Joe Troyer 9:13
honored preset. So I mean, in that space, I mean, I think not only do you have to be a good media buyer, you know, you got to get traffic for the right cost. So you got to convert well, though, to an healthcare I had assumed like, it's hard to convert, because, like, how do you create an offer in that space? Right, like, how do you actually stand out? Any thoughts there on things that have worked well, or, you know, your guys's approach to that?

George Kocher 9:41
Yeah, I think that, you know, sadly, a lot of places and centers kind of have the same suite of services that they're offering. So it is a tough job for a marketing company because it's like, if you're if you're walking down the street and everybody you know, there's 15 Different We're in. You know, Chipotle is they're all right next to each other, which one do you walk into? So that's a, that's a difficult thing to do. I do believe that demand still outweighs the supply. So, you know, sadly, there's a lot more mental health issues in the United States, and there are good providers for it. So there is still a lot of demand. However, yeah, it's, it is definitely difficult stand out. One thing that we push really hard on is video and working with our clients to really produce good video, I just a believer that. I tried to be logical about everything. I tried to really just like, what specifically are the services and who is providing the services, and somebody is going to want to see that if they're actually going to spend 30 days in a residential facility, or they're a parent that's looking at it, like who are the people that are behind the scenes that are actually doing it? So we work very closely with our clients to make sure that beyond just the copy that we're writing, there's actual visual examples of what they're doing, and really push them to kind of be creative with that, otherwise, they're not going to get the same results.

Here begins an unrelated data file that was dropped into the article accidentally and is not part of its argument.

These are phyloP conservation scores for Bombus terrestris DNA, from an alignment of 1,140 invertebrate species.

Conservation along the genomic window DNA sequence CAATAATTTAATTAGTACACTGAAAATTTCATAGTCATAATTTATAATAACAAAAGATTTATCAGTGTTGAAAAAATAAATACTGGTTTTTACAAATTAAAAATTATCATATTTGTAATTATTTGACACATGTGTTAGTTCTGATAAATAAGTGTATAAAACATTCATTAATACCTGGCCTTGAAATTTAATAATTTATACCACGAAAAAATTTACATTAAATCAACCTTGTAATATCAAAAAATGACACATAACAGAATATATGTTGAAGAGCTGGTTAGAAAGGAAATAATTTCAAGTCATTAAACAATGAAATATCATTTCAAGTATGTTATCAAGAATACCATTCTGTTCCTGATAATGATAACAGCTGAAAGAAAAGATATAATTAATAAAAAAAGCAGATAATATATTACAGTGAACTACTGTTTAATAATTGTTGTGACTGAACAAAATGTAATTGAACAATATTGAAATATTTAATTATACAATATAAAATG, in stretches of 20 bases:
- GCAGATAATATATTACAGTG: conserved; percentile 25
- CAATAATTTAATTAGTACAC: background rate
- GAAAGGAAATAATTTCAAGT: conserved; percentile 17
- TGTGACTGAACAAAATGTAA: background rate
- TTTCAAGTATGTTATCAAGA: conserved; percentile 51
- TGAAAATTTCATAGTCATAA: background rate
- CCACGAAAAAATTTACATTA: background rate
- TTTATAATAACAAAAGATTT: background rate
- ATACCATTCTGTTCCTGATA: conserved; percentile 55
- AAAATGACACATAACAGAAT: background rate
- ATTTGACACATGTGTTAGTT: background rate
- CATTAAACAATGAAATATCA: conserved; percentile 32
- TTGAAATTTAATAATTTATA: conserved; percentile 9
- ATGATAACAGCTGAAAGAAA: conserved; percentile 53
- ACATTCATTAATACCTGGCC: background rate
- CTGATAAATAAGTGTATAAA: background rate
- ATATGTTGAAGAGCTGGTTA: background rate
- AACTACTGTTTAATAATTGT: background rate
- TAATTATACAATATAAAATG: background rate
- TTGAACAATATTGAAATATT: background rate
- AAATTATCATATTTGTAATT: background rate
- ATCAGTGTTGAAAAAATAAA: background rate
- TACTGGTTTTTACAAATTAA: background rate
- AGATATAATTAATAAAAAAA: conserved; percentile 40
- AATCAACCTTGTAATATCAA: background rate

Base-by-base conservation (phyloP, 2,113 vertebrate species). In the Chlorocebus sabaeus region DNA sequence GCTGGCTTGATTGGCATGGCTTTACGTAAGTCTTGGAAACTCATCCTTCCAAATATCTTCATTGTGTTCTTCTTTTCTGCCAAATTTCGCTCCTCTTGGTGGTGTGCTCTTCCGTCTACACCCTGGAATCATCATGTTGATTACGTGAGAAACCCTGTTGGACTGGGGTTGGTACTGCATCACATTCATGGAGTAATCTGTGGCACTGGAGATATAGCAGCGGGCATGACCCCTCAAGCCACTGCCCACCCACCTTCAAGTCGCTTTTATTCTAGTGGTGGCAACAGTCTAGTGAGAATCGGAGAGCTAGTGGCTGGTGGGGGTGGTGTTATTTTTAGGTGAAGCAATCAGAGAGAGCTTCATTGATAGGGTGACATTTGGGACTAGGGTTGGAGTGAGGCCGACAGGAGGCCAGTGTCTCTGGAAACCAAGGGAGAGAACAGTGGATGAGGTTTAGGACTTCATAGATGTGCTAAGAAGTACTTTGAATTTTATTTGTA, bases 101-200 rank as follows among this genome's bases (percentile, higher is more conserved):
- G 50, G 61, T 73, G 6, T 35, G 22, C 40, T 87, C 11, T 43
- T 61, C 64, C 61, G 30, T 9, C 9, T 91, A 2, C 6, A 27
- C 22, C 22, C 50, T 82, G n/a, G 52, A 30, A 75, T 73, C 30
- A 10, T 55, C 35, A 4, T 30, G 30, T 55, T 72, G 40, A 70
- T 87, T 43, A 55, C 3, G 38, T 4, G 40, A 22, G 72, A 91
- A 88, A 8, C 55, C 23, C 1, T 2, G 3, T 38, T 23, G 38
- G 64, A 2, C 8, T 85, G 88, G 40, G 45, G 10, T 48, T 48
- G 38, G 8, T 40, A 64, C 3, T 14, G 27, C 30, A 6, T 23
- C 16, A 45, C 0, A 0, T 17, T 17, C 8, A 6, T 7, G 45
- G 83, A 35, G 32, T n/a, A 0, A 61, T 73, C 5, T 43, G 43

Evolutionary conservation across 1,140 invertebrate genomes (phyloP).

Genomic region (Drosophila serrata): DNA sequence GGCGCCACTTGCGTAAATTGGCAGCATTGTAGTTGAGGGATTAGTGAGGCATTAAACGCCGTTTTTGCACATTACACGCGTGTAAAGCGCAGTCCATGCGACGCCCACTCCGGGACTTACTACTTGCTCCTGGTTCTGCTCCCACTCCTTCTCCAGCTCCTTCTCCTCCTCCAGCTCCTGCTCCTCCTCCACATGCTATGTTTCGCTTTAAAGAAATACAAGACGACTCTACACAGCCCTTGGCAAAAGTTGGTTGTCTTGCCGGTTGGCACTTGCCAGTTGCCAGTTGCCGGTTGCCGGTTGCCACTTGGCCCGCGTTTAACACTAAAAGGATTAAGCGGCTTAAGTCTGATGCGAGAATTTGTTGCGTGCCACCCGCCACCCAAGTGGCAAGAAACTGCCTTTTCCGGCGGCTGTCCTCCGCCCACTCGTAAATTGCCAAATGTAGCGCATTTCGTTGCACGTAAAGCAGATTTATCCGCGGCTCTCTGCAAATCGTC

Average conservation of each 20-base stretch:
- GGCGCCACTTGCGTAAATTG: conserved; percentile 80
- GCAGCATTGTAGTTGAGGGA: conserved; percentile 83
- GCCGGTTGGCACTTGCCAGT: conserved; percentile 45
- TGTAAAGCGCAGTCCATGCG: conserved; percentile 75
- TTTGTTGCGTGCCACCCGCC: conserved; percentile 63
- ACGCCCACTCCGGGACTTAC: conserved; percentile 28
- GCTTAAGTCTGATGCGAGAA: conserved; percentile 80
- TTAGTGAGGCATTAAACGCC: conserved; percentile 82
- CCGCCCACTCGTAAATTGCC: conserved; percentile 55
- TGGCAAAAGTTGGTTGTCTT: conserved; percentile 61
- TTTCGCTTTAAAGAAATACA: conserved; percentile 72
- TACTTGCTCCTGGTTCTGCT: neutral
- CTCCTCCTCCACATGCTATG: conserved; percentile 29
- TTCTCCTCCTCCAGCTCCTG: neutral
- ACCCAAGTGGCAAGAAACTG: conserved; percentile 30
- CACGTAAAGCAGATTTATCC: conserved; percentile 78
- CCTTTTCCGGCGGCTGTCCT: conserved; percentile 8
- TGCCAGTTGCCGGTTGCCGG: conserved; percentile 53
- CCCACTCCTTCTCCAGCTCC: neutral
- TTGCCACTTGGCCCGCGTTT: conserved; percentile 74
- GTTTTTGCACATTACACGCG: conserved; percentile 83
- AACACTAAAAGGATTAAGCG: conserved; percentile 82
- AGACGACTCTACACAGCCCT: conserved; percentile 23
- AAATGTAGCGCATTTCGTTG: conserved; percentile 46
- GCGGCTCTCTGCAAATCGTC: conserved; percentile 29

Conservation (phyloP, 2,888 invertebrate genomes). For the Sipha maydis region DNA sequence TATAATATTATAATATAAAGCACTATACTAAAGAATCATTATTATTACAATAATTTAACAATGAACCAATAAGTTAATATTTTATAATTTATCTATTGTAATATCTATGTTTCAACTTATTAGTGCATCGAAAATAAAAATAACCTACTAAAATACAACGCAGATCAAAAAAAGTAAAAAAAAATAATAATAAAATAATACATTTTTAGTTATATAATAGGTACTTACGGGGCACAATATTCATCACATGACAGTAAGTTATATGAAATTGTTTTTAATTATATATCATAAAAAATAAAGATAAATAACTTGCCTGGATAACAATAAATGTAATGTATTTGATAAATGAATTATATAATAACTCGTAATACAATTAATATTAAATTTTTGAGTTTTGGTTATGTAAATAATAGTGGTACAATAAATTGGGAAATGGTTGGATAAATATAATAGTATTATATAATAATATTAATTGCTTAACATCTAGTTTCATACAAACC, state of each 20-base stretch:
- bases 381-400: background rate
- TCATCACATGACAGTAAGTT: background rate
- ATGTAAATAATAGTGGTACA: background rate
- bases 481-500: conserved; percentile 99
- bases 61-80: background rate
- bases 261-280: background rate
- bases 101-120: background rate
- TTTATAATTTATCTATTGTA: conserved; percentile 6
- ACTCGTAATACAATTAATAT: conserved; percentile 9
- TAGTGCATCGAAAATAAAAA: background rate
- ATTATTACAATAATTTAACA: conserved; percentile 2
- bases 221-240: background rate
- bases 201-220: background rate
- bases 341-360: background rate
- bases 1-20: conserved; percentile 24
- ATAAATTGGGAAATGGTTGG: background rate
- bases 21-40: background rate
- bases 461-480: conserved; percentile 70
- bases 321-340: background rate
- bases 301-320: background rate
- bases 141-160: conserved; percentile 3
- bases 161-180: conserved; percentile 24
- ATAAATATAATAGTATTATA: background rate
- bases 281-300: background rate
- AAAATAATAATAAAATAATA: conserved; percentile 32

Joe Troyer 11:17
Yeah, that's awesome. I think that's amazing. I think like, at the end of the day, that relationship building for most marketers, I feel like is really overlooked. You know, in in econ, there's like a lot of UGC. Right. But for like local businesses, it's almost not a thing, like, you know, we speak with a lot of digital marketing agencies, and, you know, the ones that are actually creating relationships with the with the doctors, or, you know, the the business owner are very slim to none. So, yeah, I think that's, that's really cool, that you're able to execute that inside of inside of your guyses. Industry.

George Kocher 11:55
Yeah, I think it's helped a lot over the years, we've just learned enough. And I've been doing it long enough, where I think there's a transition that a lot of different agencies go through where it's like, alright, the client has what they want, and the agency has what they know, that works, right. But for the agency to actually make that case and get it done. You just have to have sufficient data and expertise to know that this is going to work. And we are able at this point to just set those expectations up front to the point where kind of like, this is what you guys are going to do or we're not a fit

Joe Troyer 12:31
to work together on an episode. Yeah, it makes perfect sense. So we were looking on your website before the podcast, you know, started our shows, producer, Eduardo and I, and you talk a lot about demand generation. Can you talk a little bit maybe about an example of a demand generation strategy for a health care client, and then we can talk about what you think is like important in building out a demand generation plan? Yeah,

George Kocher 12:59
I mean, particularly for a lot of the clients that we're working with, it's very eat expertise, authority, and trustworthiness. So we really try to lean into that I think it's even more important when you're in the medical field. So it's kind of going with the videos as an example. We have to create all of those we do the SEO, we do all these things. But we try to do it in a way where it's actually unique. And it really kind of is a difference maker. A lot of things that we see on a day to day basis, when we're kind of taking over from another SEO agency or media buyer is just they're going after all these words that are just kind of superfluous, they don't actually move the needle, they're doing it for a ranking perspective. So they can show a nice graph, we really don't focus on that a whole lot. We have websites that, yeah, if you look at them on a trips, they just don't look amazing, because they're not built for that reason. They're built to convert and they're built to drive real commercial business. So that's really what we focus on is a tight pack of commercial keywords that we know we're actually going to convert, and then we're authentic about it, and do it in a way where education is a really big piece of it. And it's also just simplified. And so the steps that we spoke about early in the process, like there's one 100 different steps for somebody to get that sort of medical care. And we just tried to lay it out in a way where it's so simple, and we guide them through the entire process. And that's attractive and it just continues to build that flywheel.